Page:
PARIS — “Everything comes from the fact that I really believe that Roger Vivier changed the silhouette of women through shoes,” said the footwear brand’s creative director Gherardo Felloni at “Maison Vivier,” the fancy presentation format showcasing the seasonal collections of the company.
For fall 2023, Felloni went full couture through rich ornaments and ’50s references that cast a new light on his work at the brand. While remaining faithful to the house’s codes, this collection pointed to a more daring direction that, rather than just honoring the founder’s legacy and archives, more reflected Felloni’s own aesthetic.
Think of knee-high boots cut in taffeta or embroidered with feathers, sequins and pearls; sandals wrapped in maxi bows; suede platform styles with a cascade of ruffles, and leather bags with draped effects, all complemented by a plethora of crystal-encrusted jewelry or coming with matching new items extending beyond the brand’s usual territory, such as statement wide-brimmed hats or richly embellished gloves, belts, stoles, vests and boleros.
“They make an entire silhouette,” said Felloni, crediting the brand’s founder for building a look from the shoe up. “So that’s why I tried to make like 20 of them,” continued the designer, adding the trickier part in the process “was to do ruffles and pleats with leather. For example, the cuissard boots in suede and nappa that come with the belt, those were really challenging.”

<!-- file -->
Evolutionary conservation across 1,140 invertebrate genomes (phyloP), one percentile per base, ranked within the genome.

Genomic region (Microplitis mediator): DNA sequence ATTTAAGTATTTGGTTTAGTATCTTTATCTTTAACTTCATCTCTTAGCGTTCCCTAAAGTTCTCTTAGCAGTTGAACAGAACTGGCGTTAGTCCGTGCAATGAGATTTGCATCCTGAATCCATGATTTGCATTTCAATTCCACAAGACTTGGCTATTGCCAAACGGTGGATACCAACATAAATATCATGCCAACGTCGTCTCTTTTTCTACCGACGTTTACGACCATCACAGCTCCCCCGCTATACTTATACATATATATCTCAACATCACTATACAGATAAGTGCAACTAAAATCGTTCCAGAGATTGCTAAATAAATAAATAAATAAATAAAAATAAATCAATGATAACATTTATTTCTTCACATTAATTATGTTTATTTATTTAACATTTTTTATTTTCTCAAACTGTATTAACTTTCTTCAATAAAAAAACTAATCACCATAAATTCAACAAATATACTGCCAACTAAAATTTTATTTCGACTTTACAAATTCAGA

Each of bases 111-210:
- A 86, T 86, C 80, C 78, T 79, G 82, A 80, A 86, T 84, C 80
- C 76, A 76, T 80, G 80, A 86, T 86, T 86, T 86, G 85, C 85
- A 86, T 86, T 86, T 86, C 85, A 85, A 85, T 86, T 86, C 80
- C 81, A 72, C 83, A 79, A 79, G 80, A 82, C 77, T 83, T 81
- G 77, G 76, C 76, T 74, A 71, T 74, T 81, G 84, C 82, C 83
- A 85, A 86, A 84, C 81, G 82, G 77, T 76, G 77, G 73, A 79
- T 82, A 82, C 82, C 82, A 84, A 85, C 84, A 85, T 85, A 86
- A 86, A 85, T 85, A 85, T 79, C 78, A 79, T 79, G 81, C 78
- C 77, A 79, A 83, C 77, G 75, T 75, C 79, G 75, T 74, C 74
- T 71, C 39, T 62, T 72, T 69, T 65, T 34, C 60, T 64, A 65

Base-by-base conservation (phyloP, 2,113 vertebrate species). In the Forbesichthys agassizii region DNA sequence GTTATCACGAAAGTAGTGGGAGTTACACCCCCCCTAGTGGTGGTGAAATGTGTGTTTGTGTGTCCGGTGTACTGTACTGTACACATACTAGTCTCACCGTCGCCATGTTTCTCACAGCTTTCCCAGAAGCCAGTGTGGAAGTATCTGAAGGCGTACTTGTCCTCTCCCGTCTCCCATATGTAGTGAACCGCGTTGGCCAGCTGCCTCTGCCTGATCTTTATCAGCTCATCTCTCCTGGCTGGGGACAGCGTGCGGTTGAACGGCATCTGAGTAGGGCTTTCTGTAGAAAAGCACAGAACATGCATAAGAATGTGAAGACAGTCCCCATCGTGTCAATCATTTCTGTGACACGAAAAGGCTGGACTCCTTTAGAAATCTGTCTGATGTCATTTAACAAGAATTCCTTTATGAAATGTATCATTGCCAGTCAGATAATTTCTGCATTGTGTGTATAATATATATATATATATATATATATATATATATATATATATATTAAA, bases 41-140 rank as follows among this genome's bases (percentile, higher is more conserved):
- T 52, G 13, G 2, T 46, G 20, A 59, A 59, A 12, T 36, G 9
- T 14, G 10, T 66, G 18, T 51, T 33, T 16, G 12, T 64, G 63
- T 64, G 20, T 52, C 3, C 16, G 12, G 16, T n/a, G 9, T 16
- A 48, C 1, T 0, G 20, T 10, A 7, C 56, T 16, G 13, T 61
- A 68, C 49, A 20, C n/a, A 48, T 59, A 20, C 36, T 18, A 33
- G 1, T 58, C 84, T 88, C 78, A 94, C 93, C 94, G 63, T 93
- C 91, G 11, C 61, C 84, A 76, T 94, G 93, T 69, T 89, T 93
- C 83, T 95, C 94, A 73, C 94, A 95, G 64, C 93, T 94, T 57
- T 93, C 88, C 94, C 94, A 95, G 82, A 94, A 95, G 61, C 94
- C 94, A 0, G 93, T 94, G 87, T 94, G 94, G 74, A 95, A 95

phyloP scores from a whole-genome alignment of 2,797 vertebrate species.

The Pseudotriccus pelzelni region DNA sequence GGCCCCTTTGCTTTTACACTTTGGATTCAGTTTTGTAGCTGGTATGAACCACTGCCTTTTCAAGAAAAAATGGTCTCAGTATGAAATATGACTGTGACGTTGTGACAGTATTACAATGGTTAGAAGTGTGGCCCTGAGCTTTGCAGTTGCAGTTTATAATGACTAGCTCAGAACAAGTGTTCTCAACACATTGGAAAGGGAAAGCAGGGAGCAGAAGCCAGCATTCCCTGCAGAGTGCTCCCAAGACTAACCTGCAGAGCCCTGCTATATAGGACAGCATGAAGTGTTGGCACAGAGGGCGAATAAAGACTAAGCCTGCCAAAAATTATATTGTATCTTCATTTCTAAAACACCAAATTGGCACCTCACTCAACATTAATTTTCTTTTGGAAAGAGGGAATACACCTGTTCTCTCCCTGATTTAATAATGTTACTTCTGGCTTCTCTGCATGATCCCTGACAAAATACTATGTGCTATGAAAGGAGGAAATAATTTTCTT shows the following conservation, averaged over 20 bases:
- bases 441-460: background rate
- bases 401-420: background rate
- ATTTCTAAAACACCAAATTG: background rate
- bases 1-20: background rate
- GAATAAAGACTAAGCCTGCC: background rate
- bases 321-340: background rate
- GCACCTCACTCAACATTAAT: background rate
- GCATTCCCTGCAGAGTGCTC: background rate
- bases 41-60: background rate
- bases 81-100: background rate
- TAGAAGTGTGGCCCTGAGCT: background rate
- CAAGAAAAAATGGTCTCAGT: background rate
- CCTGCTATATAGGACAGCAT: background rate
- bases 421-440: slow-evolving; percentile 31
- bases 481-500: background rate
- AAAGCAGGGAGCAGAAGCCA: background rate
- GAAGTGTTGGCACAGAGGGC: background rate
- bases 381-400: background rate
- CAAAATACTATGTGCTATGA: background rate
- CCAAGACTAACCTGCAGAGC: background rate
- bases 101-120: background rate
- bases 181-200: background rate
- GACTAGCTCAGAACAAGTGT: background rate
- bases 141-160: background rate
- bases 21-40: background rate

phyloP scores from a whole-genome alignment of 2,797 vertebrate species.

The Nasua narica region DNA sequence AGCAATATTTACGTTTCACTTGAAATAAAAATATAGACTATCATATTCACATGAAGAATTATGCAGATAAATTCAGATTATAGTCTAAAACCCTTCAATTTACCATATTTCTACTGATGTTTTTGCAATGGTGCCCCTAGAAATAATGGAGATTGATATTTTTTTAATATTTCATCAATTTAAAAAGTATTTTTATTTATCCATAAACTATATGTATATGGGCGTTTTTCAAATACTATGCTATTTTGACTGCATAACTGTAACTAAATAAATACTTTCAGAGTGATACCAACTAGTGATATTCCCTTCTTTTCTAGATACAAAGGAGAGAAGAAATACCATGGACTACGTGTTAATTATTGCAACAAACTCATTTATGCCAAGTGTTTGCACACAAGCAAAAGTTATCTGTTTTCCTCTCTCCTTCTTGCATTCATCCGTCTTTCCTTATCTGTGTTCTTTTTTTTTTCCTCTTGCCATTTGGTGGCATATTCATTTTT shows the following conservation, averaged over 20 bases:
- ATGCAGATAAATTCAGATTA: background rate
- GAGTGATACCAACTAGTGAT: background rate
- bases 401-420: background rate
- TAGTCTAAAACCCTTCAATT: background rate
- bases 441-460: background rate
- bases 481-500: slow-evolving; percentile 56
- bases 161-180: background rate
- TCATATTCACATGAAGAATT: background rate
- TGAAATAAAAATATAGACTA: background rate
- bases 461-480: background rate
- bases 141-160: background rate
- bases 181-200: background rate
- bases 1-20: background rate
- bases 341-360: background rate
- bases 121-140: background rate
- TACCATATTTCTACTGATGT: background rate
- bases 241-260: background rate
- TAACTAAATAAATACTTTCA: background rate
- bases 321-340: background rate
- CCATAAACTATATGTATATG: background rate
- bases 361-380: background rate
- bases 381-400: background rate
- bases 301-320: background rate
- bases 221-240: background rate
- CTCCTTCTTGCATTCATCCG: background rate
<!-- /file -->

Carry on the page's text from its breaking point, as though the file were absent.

Showcased across several rooms in different colored set-ups and with models coiffed in the style of the early ‘60s and donning the full looks, the new collection garnered the attention of guests including Ciara, Gwendoline Christie, Carla Bruni, Emilia Jones, Halston Sage, Nicole Ari Parker, Camille Razat and Coco Rocha, among others.
“It was a real pleasure to escape into a world of sumptuous dreams,” Christie said. “I felt as though I were inside the movie ‘Who Are You Polly Maggoo?’ as we experienced a romantic jewel-toned salon, with mannequins brought to life serving fierce glamour and a filmic soundtrack elegantly provided by a live orchestra.”
The collection particularly spotlighted the graphic Choc heel, first introduced in 1959 by Vivier, who studied sculpture at the École des Beaux-Arts of Paris and considered heels “the most important detail” in shoemaking as “like the nose on a face, it is what provides character.”
Another signature included the Viv’ Choc Me bag, offered in a soft, padded and draped version punctuated by a rounder Roger Vivier buckle to reprise the curves of the Choc heel.